Microrobotic platform with integrated force sensing microgrippers for characterization of fibrous materials: Case study on individual paper fibers
Saketi, Pooya (2015)
Tampere University of Technology
Rakennetun ympäristön tiedekunta - Faculty of Built Environment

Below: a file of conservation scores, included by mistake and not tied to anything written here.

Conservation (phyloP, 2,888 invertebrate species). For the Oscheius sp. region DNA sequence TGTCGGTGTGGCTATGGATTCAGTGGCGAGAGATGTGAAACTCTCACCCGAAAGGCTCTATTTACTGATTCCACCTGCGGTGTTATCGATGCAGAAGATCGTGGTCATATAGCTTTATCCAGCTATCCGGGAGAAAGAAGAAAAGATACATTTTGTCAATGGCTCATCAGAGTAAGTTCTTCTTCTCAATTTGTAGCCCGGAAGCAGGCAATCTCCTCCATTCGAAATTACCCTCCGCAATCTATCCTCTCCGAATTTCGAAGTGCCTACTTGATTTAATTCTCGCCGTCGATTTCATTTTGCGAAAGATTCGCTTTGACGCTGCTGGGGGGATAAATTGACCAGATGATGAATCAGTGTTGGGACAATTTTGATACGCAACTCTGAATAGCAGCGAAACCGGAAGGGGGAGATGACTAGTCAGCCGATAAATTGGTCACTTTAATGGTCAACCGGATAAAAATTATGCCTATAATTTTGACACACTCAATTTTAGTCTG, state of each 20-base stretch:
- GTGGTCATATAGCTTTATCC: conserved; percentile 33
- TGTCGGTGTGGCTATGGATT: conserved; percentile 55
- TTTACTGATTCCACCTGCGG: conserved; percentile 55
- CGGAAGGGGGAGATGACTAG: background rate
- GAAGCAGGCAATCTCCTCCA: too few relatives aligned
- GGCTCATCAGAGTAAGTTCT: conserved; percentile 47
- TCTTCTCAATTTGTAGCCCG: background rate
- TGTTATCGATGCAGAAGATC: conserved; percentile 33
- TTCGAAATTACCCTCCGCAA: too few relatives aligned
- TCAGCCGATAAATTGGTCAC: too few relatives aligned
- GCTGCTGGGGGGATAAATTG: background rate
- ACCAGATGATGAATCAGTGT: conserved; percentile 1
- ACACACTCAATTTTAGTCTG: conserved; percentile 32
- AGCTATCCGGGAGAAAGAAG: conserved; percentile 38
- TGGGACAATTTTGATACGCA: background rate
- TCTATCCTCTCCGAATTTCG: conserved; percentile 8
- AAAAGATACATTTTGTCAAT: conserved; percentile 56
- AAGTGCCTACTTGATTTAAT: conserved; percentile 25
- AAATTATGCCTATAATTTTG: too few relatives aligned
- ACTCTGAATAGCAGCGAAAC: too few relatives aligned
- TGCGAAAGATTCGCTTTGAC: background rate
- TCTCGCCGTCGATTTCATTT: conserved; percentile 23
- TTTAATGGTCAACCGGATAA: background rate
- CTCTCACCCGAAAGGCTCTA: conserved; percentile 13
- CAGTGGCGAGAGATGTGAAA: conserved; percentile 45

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Mechanical characterization of micro-scale fibrous materials determines the key parameters which affect the quality of products such as composites, textile and paper. The current laboratory tests are mainly based on bulk measurements. This thesis introduces a microrobotic platform to handle and to characterize micro-scale fibers (MF), with the dimensions of few micrometers to hundreds of micrometers, at individual fiber level. The platform facilitates handling and specimen preparation of micro-scale fibrous material. A major challenge in mechanical characterization of MF is lack of proper force sensing microgrippers in the market. MF do not need a lot of force to manipulate, but their ultimate tensile strength is high and relatively large forces are required to perform a micro-tensile test. In this thesis, three force sensing microgrippers are developed and they are integrated into the mentioned microrobotic platform. Two of them are developed to measure the bonding forces between individual pulp fibers, normal to the bonded area (Z-direction) and parallel to the bonded area (shear-mode). Their force sensing solution is based on bending polyvinylidene ﬂuoride (PVDF) films and their force range is up to 10mN. The third one, with the force range of 20mN, is developed to perform micro-tensile tests on MF. It uses a microspring and a magnetic encoder to measure the force. The force range of this force sensing microgripper can easily be increased by changing its microspring to a stiffer one. This feature makes the proposed force sensing approach adaptable to a wide range of MF. Even though pulp and paper fibers are used as a case study in this thesis, the applications of microrobotic solutions presented here are not limited to pulp and paper fibers for the following reason: pulp and paper fibers are natural fibers with random morphology, therefore if a microrobotic solution is capable of handling these morphologically challenging fibers, it is easily adaptable to synthetic fibers which have uniform morphology. The prototypes of all three force sensing microgrippers are calibrated and their performance are validated.
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